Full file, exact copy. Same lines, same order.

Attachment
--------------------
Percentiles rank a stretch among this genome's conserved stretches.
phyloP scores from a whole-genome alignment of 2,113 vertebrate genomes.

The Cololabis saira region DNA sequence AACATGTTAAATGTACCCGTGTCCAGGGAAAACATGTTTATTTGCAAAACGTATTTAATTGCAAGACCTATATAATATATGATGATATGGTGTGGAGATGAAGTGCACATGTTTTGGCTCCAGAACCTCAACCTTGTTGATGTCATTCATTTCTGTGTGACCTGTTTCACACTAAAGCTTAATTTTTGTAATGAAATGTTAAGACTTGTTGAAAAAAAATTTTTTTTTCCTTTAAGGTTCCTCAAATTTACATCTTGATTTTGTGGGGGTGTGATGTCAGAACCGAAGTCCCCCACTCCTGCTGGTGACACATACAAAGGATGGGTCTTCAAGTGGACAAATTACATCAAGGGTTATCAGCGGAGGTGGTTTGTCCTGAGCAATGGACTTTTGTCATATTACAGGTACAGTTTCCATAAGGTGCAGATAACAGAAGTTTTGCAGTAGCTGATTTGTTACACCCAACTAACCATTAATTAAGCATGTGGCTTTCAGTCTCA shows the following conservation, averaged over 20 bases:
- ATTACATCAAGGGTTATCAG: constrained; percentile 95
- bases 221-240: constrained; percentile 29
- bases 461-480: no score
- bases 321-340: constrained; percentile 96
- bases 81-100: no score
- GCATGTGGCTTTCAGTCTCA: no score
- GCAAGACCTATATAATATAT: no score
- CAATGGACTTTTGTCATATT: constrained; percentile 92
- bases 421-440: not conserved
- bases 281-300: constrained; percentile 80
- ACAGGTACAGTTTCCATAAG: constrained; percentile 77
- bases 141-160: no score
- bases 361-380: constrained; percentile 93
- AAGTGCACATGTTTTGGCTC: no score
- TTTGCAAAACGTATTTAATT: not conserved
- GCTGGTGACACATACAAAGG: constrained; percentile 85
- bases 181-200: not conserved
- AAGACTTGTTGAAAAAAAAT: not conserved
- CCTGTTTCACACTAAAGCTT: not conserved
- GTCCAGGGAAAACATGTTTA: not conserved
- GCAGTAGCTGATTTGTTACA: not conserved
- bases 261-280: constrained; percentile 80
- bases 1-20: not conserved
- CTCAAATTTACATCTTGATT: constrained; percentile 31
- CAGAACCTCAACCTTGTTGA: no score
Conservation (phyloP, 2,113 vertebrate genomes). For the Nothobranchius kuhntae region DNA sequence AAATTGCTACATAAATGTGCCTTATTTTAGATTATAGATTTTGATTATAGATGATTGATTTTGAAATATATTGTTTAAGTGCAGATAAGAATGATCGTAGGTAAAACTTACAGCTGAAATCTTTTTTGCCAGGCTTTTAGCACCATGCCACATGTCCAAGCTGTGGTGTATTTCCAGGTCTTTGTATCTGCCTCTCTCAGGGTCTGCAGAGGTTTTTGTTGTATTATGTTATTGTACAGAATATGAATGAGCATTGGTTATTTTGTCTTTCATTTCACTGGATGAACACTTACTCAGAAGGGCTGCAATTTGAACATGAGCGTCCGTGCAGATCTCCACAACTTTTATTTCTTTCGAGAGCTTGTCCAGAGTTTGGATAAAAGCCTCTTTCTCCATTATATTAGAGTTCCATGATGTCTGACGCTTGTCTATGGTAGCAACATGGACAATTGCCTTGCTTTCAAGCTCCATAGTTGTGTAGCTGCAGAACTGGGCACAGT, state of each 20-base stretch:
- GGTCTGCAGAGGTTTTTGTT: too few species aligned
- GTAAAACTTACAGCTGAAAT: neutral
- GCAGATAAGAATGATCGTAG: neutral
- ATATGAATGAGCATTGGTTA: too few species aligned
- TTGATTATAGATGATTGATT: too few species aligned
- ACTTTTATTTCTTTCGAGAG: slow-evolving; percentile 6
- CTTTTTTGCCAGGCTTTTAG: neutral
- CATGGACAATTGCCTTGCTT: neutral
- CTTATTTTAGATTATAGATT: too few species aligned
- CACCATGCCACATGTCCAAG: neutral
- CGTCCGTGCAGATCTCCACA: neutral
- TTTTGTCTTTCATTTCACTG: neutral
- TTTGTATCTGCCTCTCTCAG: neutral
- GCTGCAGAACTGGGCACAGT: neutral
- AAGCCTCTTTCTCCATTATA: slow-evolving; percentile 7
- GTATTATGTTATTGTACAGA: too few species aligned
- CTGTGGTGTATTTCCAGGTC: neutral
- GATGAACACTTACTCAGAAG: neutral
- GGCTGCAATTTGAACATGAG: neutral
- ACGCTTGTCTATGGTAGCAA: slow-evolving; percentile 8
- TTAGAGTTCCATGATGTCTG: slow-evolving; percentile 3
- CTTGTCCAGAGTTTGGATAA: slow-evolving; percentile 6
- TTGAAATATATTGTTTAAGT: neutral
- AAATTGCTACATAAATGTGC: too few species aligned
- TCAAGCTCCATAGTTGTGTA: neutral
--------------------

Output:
Percentiles rank a stretch among this genome's conserved stretches.
phyloP scores from a whole-genome alignment of 2,113 vertebrate genomes.

The Cololabis saira region DNA sequence AACATGTTAAATGTACCCGTGTCCAGGGAAAACATGTTTATTTGCAAAACGTATTTAATTGCAAGACCTATATAATATATGATGATATGGTGTGGAGATGAAGTGCACATGTTTTGGCTCCAGAACCTCAACCTTGTTGATGTCATTCATTTCTGTGTGACCTGTTTCACACTAAAGCTTAATTTTTGTAATGAAATGTTAAGACTTGTTGAAAAAAAATTTTTTTTTCCTTTAAGGTTCCTCAAATTTACATCTTGATTTTGTGGGGGTGTGATGTCAGAACCGAAGTCCCCCACTCCTGCTGGTGACACATACAAAGGATGGGTCTTCAAGTGGACAAATTACATCAAGGGTTATCAGCGGAGGTGGTTTGTCCTGAGCAATGGACTTTTGTCATATTACAGGTACAGTTTCCATAAGGTGCAGATAACAGAAGTTTTGCAGTAGCTGATTTGTTACACCCAACTAACCATTAATTAAGCATGTGGCTTTCAGTCTCA shows the following conservation, averaged over 20 bases:
- ATTACATCAAGGGTTATCAG: constrained; percentile 95
- bases 221-240: constrained; percentile 29
- bases 461-480: no score
- bases 321-340: constrained; percentile 96
- bases 81-100: no score
- GCATGTGGCTTTCAGTCTCA: no score
- GCAAGACCTATATAATATAT: no score
- CAATGGACTTTTGTCATATT: constrained; percentile 92
- bases 421-440: not conserved
- bases 281-300: constrained; percentile 80
- ACAGGTACAGTTTCCATAAG: constrained; percentile 77
- bases 141-160: no score
- bases 361-380: constrained; percentile 93
- AAGTGCACATGTTTTGGCTC: no score
- TTTGCAAAACGTATTTAATT: not conserved
- GCTGGTGACACATACAAAGG: constrained; percentile 85
- bases 181-200: not conserved
- AAGACTTGTTGAAAAAAAAT: not conserved
- CCTGTTTCACACTAAAGCTT: not conserved
- GTCCAGGGAAAACATGTTTA: not conserved
- GCAGTAGCTGATTTGTTACA: not conserved
- bases 261-280: constrained; percentile 80
- bases 1-20: not conserved
- CTCAAATTTACATCTTGATT: constrained; percentile 31
- CAGAACCTCAACCTTGTTGA: no score
Conservation (phyloP, 2,113 vertebrate genomes). For the Nothobranchius kuhntae region DNA sequence AAATTGCTACATAAATGTGCCTTATTTTAGATTATAGATTTTGATTATAGATGATTGATTTTGAAATATATTGTTTAAGTGCAGATAAGAATGATCGTAGGTAAAACTTACAGCTGAAATCTTTTTTGCCAGGCTTTTAGCACCATGCCACATGTCCAAGCTGTGGTGTATTTCCAGGTCTTTGTATCTGCCTCTCTCAGGGTCTGCAGAGGTTTTTGTTGTATTATGTTATTGTACAGAATATGAATGAGCATTGGTTATTTTGTCTTTCATTTCACTGGATGAACACTTACTCAGAAGGGCTGCAATTTGAACATGAGCGTCCGTGCAGATCTCCACAACTTTTATTTCTTTCGAGAGCTTGTCCAGAGTTTGGATAAAAGCCTCTTTCTCCATTATATTAGAGTTCCATGATGTCTGACGCTTGTCTATGGTAGCAACATGGACAATTGCCTTGCTTTCAAGCTCCATAGTTGTGTAGCTGCAGAACTGGGCACAGT, state of each 20-base stretch:
- GGTCTGCAGAGGTTTTTGTT: too few species aligned
- GTAAAACTTACAGCTGAAAT: neutral
- GCAGATAAGAATGATCGTAG: neutral
- ATATGAATGAGCATTGGTTA: too few species aligned
- TTGATTATAGATGATTGATT: too few species aligned
- ACTTTTATTTCTTTCGAGAG: slow-evolving; percentile 6
- CTTTTTTGCCAGGCTTTTAG: neutral
- CATGGACAATTGCCTTGCTT: neutral
- CTTATTTTAGATTATAGATT: too few species aligned
- CACCATGCCACATGTCCAAG: neutral
- CGTCCGTGCAGATCTCCACA: neutral
- TTTTGTCTTTCATTTCACTG: neutral
- TTTGTATCTGCCTCTCTCAG: neutral
- GCTGCAGAACTGGGCACAGT: neutral
- AAGCCTCTTTCTCCATTATA: slow-evolving; percentile 7
- GTATTATGTTATTGTACAGA: too few species aligned
- CTGTGGTGTATTTCCAGGTC: neutral
- GATGAACACTTACTCAGAAG: neutral
- GGCTGCAATTTGAACATGAG: neutral
- ACGCTTGTCTATGGTAGCAA: slow-evolving; percentile 8
- TTAGAGTTCCATGATGTCTG: slow-evolving; percentile 3
- CTTGTCCAGAGTTTGGATAA: slow-evolving; percentile 6
- TTGAAATATATTGTTTAAGT: neutral
- AAATTGCTACATAAATGTGC: too few species aligned
- TCAAGCTCCATAGTTGTGTA: neutral